Jewish teens skate, rattle and roll at Maccabi tryouts

A group of eight Jewish teens spent a recent Sunday morning putting a 21st-century twist on something that has been around for many generations.

No, they were not analyzing the Talmud.

They were playing hockey, although it certainly wasn't the kind of hockey their parents grew up watching.

For these young athletes of the online generation, their sport of choice at the local tryouts for the JCC Maccabi Youth Games was in-line hockey.

Even after the two-hour tryout session March 12 at the Albert L. Schultz Jewish Community Center in Palo Alto was over, Boris Fridlib of Campbell was still zipping around on his rollerblades, taking slapshots and doing 360-degree turns with amazing ease.

"I love it," the sweaty 14-year-old said. "I always wanted to play hockey, so a few years ago I signed up for ice hockey. But this is great."

On a gorgeously sunny Sunday, Fridlib and more than 150 other 13- to 16-year-olds were attempting to win spots on the San Francisco team that will compete in the 19th annual Maccabi Youth Games this summer.

The San Francisco contingent will field teams in a wide range of sports, including baseball, soccer, basketball and softball. An initial round of tryouts took place March 5 in San Rafael. Over the next few weeks, roster decisions are expected to be made and practices will kick into high gear.

At this point, the rosters for the boys' teams are full. But girls are still needed to fill out the basketball, volleyball, soccer and softball teams. For more information, call (650) 493-0563, ext. 238.

The games will be held in August at five venues across the nation. Most of the athletes who qualify for the San Francisco squad will compete in Tucson, Ariz., and some will go to Staten Island, N.Y.

Last year, the athletes on the San Francisco team brought more than 60 medals back to their homes around the Bay Area.

But to organizers, getting Jewish kids together means much more than pursuing gold, silver or bronze.

"For some of the kids, it's their first exposure to being with other Jewish kids," said boys basketball coach Peter Pollat, who has been involved with the Maccabi games for 12 years.

He said it's a real pleasure to see both affiliated and non-affiliated Jewish kids coming together.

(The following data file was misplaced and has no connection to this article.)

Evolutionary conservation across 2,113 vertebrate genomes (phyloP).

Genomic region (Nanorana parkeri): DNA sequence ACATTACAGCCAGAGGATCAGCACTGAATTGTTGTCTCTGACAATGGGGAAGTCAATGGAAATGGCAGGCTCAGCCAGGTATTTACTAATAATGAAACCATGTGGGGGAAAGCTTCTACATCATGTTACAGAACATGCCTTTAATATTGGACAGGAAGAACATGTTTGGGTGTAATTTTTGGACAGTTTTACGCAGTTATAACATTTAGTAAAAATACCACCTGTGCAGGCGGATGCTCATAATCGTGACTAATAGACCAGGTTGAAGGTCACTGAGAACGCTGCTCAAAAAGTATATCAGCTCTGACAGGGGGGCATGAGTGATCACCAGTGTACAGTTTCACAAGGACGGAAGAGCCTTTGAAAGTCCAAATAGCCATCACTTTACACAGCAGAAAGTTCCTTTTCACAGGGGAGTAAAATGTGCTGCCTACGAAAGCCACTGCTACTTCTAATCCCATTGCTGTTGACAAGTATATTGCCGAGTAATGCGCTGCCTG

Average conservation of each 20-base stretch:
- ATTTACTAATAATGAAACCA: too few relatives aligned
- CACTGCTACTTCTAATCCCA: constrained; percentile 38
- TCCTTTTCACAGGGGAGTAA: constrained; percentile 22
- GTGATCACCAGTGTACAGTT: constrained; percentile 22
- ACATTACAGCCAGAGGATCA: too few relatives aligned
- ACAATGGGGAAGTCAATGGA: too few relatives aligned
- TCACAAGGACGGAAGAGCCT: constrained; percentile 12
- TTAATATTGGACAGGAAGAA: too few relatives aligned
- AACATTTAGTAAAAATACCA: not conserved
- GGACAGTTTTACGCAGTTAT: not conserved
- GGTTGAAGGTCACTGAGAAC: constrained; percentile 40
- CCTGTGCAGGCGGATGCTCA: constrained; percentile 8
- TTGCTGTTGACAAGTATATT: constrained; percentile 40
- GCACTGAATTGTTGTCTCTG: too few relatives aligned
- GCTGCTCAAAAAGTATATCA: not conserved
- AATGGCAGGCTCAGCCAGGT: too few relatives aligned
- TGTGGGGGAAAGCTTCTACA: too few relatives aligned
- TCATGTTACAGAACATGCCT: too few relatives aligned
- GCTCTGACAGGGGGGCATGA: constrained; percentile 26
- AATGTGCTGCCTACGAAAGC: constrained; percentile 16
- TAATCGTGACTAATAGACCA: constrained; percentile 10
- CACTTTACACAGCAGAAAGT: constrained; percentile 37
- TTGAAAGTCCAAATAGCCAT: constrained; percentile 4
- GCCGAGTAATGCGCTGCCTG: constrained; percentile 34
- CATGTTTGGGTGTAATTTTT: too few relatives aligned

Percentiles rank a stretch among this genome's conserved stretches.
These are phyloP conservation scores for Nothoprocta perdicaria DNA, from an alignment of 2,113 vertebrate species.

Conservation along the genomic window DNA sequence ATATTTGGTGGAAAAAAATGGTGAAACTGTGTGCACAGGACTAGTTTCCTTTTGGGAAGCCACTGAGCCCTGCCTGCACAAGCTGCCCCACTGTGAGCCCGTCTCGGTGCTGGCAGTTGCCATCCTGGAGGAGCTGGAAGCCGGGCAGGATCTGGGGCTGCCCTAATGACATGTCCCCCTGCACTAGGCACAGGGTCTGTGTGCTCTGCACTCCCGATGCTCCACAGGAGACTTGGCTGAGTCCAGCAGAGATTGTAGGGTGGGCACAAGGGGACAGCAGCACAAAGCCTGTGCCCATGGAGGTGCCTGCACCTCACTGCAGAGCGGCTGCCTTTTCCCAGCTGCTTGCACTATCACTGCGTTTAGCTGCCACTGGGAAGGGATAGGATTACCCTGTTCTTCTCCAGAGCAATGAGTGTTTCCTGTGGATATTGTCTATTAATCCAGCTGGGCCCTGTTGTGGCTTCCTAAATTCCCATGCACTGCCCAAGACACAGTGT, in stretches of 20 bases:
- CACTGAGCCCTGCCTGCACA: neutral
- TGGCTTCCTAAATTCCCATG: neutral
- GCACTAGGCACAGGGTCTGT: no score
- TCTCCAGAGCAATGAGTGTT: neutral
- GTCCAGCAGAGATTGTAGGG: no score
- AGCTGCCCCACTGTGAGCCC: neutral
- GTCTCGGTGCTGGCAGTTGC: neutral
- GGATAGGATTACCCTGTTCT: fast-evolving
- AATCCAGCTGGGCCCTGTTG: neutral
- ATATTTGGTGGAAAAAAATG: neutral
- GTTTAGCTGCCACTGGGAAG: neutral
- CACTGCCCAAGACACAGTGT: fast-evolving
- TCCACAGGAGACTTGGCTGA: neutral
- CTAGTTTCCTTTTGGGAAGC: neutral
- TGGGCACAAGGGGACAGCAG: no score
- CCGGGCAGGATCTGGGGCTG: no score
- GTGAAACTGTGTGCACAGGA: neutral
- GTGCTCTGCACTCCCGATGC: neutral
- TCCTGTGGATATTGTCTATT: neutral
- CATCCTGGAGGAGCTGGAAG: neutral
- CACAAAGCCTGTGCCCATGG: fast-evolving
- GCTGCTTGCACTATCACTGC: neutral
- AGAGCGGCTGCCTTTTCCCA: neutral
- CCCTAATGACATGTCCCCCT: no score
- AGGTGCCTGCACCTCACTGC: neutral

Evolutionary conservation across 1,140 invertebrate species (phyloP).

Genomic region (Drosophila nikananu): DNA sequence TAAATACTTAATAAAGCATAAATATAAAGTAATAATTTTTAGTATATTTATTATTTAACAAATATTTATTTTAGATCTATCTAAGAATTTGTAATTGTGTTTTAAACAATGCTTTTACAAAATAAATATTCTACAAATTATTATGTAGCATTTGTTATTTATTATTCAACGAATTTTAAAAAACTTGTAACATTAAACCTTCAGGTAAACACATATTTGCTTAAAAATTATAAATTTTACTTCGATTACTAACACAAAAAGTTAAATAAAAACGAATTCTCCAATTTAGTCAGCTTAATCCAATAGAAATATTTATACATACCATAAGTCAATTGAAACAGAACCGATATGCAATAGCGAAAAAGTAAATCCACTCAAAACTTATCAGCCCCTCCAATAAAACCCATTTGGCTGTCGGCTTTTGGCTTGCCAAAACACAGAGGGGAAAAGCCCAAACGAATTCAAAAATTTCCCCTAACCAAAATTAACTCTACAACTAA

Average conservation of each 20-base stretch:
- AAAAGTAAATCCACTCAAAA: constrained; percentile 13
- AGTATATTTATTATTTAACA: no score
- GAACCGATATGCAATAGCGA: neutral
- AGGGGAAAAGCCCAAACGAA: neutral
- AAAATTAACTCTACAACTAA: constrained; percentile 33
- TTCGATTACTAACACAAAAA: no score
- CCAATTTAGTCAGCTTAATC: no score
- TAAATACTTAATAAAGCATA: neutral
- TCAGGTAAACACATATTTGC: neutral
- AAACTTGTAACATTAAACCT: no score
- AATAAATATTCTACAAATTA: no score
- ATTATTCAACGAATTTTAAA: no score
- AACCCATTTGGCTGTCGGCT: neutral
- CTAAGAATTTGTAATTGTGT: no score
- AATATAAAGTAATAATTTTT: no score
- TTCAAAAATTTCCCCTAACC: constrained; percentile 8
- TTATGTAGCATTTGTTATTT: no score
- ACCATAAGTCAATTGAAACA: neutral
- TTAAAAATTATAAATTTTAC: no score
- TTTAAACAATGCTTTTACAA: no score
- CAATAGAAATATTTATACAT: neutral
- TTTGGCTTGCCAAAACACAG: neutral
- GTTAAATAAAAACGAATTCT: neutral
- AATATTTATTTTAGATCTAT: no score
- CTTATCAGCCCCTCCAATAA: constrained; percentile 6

"Athletics is the hook," Pollat said, "but the bottom line is getting them with other Jewish kids and seeing the friendships develop. For some of them, it's their first connection to anything Jewish."

Then again, some of the teens aren't even thinking in those terms.

Of the seven other kids who were trying out for in-line hockey, Fridlib said, "I didn't even think about them being Jewish or anything. I'm just out there playing for the fun of the game."

In-line hockey — mainly because of its energy and "sport of the next generation" thrust — was one of the most interesting tryouts of the day. Eight kids showed up with varying degrees of experience, but all were surprisingly adept on their rollerblades.

They used standard wooden hockey sticks and whacked a plastic puck with ball bearings that glides on the concrete (the tryout was held on an outdoor basketball court). The players wore elbow pads, but knees and heads were mostly unprotected.

Assistant coach Greg Herb dutifully made notes on his clipboard about each player's skating ability, speed and puck-handling skills as they competed in 1-on-1 drills.

"In-line hockey is not one of those sports that everyone does yet," Herb said. "It's not like basketball or baseball."

That makes it difficult to find players. Last year, the San Francisco team had only five, so it merged with the New Jersey team at the national competition in Rochester, N.Y. in order to field a complete team.

This year, the San Francisco squad wants to have a full roster on its own. First-year coach Rob Sinita said he would like at least two or three more players.

Although only four skaters and a goalie are on the rink at any given time during a game, each team wants extra players to keep everyone fresh, because the action is fast and furious.

Herb put up flyers at a few local ice hockey and in-line hockey rinks in the region, but "I don't know how many Jewish hockey players there are in the Bay Area," he lamented.

One of them is Ben Methany. The 16-year-old from Fremont played on the in-line hockey team two years ago, but missed out last year because he went on a six-week trip to Israel.

As they watched him wrist a shot past the goalie, his parents, Larry and Marsha Methany, talked about how wonderful it is to see their son doing something he loves — playing sports — with other Jewish kids.

"He's one of the only few Jewish kids in his high school, and the only Jewish kid on his [all-star] soccer team," Marsha Methany said. "So this is really fun for him, and important."

Other parents expressed similar sentiments about the Maccabi games.

"It's a great program and great opportunity to meet Jewish kids not just from here but also from around the country," said Liz Mann of Palo Alto, whose 15-year-old son, Michael Mann-Stock, was trying out for basketball.

"Kids can play sports anywhere, but this experience has a little more dimension to it."

Andy Altman-Ohr

Andy Altman-Ohr was J.’s managing editor and Hardly Strictly Bagels columnist until he retired in 2016 to travel and live abroad. He and his wife have a home base in Mexico, where he continues his dalliance with Jewish journalism.